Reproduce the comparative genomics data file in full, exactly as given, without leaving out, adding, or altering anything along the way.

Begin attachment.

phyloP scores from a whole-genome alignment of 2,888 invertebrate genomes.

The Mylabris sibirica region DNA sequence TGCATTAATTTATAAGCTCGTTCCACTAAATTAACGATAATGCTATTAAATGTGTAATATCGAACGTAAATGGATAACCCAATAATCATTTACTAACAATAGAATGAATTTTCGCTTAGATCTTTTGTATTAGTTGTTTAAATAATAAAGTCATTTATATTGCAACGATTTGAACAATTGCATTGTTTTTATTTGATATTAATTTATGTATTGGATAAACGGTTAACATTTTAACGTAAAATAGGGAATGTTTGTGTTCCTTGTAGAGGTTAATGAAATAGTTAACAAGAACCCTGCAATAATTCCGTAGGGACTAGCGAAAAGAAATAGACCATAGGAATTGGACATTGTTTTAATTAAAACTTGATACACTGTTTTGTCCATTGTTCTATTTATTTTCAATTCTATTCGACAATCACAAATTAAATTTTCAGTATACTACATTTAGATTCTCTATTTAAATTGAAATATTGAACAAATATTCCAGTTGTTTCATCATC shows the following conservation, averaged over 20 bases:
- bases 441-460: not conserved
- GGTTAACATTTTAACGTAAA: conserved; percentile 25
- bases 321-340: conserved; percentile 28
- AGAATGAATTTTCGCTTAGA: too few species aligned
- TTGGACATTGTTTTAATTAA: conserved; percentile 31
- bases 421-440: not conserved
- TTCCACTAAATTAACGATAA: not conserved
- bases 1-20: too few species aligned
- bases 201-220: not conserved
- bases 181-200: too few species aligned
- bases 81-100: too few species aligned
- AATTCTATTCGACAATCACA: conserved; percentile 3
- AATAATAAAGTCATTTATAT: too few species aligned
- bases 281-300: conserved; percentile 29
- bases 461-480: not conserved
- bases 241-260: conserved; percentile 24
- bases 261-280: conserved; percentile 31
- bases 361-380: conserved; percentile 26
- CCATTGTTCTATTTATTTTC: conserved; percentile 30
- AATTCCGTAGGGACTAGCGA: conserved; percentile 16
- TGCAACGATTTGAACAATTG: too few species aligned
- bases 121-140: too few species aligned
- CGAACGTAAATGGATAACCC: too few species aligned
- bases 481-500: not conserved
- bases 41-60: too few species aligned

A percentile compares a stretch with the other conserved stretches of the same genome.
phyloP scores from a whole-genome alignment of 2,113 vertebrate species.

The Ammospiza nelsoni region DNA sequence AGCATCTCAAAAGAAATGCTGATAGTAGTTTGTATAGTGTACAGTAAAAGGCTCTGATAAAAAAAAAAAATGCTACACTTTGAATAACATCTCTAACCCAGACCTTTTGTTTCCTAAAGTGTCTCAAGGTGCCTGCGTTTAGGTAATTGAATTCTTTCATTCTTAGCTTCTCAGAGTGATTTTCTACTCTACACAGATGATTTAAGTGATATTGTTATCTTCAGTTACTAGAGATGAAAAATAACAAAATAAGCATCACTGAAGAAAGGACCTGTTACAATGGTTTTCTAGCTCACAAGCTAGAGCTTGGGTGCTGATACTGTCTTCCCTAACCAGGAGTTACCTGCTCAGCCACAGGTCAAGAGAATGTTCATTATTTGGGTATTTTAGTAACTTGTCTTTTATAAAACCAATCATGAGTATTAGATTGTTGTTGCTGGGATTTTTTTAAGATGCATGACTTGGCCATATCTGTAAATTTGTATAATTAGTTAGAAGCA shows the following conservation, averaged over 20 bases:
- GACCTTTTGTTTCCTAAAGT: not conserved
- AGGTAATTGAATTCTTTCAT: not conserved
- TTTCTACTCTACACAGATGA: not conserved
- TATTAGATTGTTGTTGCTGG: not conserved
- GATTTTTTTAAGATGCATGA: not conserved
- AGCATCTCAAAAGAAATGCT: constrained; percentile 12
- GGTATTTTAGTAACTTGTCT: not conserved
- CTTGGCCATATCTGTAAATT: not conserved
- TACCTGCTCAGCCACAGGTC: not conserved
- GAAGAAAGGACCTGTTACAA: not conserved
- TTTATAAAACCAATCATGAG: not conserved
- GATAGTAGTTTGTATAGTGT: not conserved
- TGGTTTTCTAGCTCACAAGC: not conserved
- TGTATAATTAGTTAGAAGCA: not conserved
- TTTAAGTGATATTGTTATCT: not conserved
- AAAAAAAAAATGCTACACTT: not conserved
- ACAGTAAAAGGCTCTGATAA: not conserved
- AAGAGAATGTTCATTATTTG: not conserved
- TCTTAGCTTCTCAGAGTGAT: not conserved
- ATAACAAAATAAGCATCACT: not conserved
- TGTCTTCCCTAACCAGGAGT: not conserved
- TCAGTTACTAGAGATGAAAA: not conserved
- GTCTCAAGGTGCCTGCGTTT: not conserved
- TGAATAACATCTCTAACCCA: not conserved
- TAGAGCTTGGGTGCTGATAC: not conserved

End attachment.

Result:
phyloP scores from a whole-genome alignment of 2,888 invertebrate genomes.

The Mylabris sibirica region DNA sequence TGCATTAATTTATAAGCTCGTTCCACTAAATTAACGATAATGCTATTAAATGTGTAATATCGAACGTAAATGGATAACCCAATAATCATTTACTAACAATAGAATGAATTTTCGCTTAGATCTTTTGTATTAGTTGTTTAAATAATAAAGTCATTTATATTGCAACGATTTGAACAATTGCATTGTTTTTATTTGATATTAATTTATGTATTGGATAAACGGTTAACATTTTAACGTAAAATAGGGAATGTTTGTGTTCCTTGTAGAGGTTAATGAAATAGTTAACAAGAACCCTGCAATAATTCCGTAGGGACTAGCGAAAAGAAATAGACCATAGGAATTGGACATTGTTTTAATTAAAACTTGATACACTGTTTTGTCCATTGTTCTATTTATTTTCAATTCTATTCGACAATCACAAATTAAATTTTCAGTATACTACATTTAGATTCTCTATTTAAATTGAAATATTGAACAAATATTCCAGTTGTTTCATCATC shows the following conservation, averaged over 20 bases:
- bases 441-460: not conserved
- GGTTAACATTTTAACGTAAA: conserved; percentile 25
- bases 321-340: conserved; percentile 28
- AGAATGAATTTTCGCTTAGA: too few species aligned
- TTGGACATTGTTTTAATTAA: conserved; percentile 31
- bases 421-440: not conserved
- TTCCACTAAATTAACGATAA: not conserved
- bases 1-20: too few species aligned
- bases 201-220: not conserved
- bases 181-200: too few species aligned
- bases 81-100: too few species aligned
- AATTCTATTCGACAATCACA: conserved; percentile 3
- AATAATAAAGTCATTTATAT: too few species aligned
- bases 281-300: conserved; percentile 29
- bases 461-480: not conserved
- bases 241-260: conserved; percentile 24
- bases 261-280: conserved; percentile 31
- bases 361-380: conserved; percentile 26
- CCATTGTTCTATTTATTTTC: conserved; percentile 30
- AATTCCGTAGGGACTAGCGA: conserved; percentile 16
- TGCAACGATTTGAACAATTG: too few species aligned
- bases 121-140: too few species aligned
- CGAACGTAAATGGATAACCC: too few species aligned
- bases 481-500: not conserved
- bases 41-60: too few species aligned

A percentile compares a stretch with the other conserved stretches of the same genome.
phyloP scores from a whole-genome alignment of 2,113 vertebrate species.

The Ammospiza nelsoni region DNA sequence AGCATCTCAAAAGAAATGCTGATAGTAGTTTGTATAGTGTACAGTAAAAGGCTCTGATAAAAAAAAAAAATGCTACACTTTGAATAACATCTCTAACCCAGACCTTTTGTTTCCTAAAGTGTCTCAAGGTGCCTGCGTTTAGGTAATTGAATTCTTTCATTCTTAGCTTCTCAGAGTGATTTTCTACTCTACACAGATGATTTAAGTGATATTGTTATCTTCAGTTACTAGAGATGAAAAATAACAAAATAAGCATCACTGAAGAAAGGACCTGTTACAATGGTTTTCTAGCTCACAAGCTAGAGCTTGGGTGCTGATACTGTCTTCCCTAACCAGGAGTTACCTGCTCAGCCACAGGTCAAGAGAATGTTCATTATTTGGGTATTTTAGTAACTTGTCTTTTATAAAACCAATCATGAGTATTAGATTGTTGTTGCTGGGATTTTTTTAAGATGCATGACTTGGCCATATCTGTAAATTTGTATAATTAGTTAGAAGCA shows the following conservation, averaged over 20 bases:
- GACCTTTTGTTTCCTAAAGT: not conserved
- AGGTAATTGAATTCTTTCAT: not conserved
- TTTCTACTCTACACAGATGA: not conserved
- TATTAGATTGTTGTTGCTGG: not conserved
- GATTTTTTTAAGATGCATGA: not conserved
- AGCATCTCAAAAGAAATGCT: constrained; percentile 12
- GGTATTTTAGTAACTTGTCT: not conserved
- CTTGGCCATATCTGTAAATT: not conserved
- TACCTGCTCAGCCACAGGTC: not conserved
- GAAGAAAGGACCTGTTACAA: not conserved
- TTTATAAAACCAATCATGAG: not conserved
- GATAGTAGTTTGTATAGTGT: not conserved
- TGGTTTTCTAGCTCACAAGC: not conserved
- TGTATAATTAGTTAGAAGCA: not conserved
- TTTAAGTGATATTGTTATCT: not conserved
- AAAAAAAAAATGCTACACTT: not conserved
- ACAGTAAAAGGCTCTGATAA: not conserved
- AAGAGAATGTTCATTATTTG: not conserved
- TCTTAGCTTCTCAGAGTGAT: not conserved
- ATAACAAAATAAGCATCACT: not conserved
- TGTCTTCCCTAACCAGGAGT: not conserved
- TCAGTTACTAGAGATGAAAA: not conserved
- GTCTCAAGGTGCCTGCGTTT: not conserved
- TGAATAACATCTCTAACCCA: not conserved
- TAGAGCTTGGGTGCTGATAC: not conserved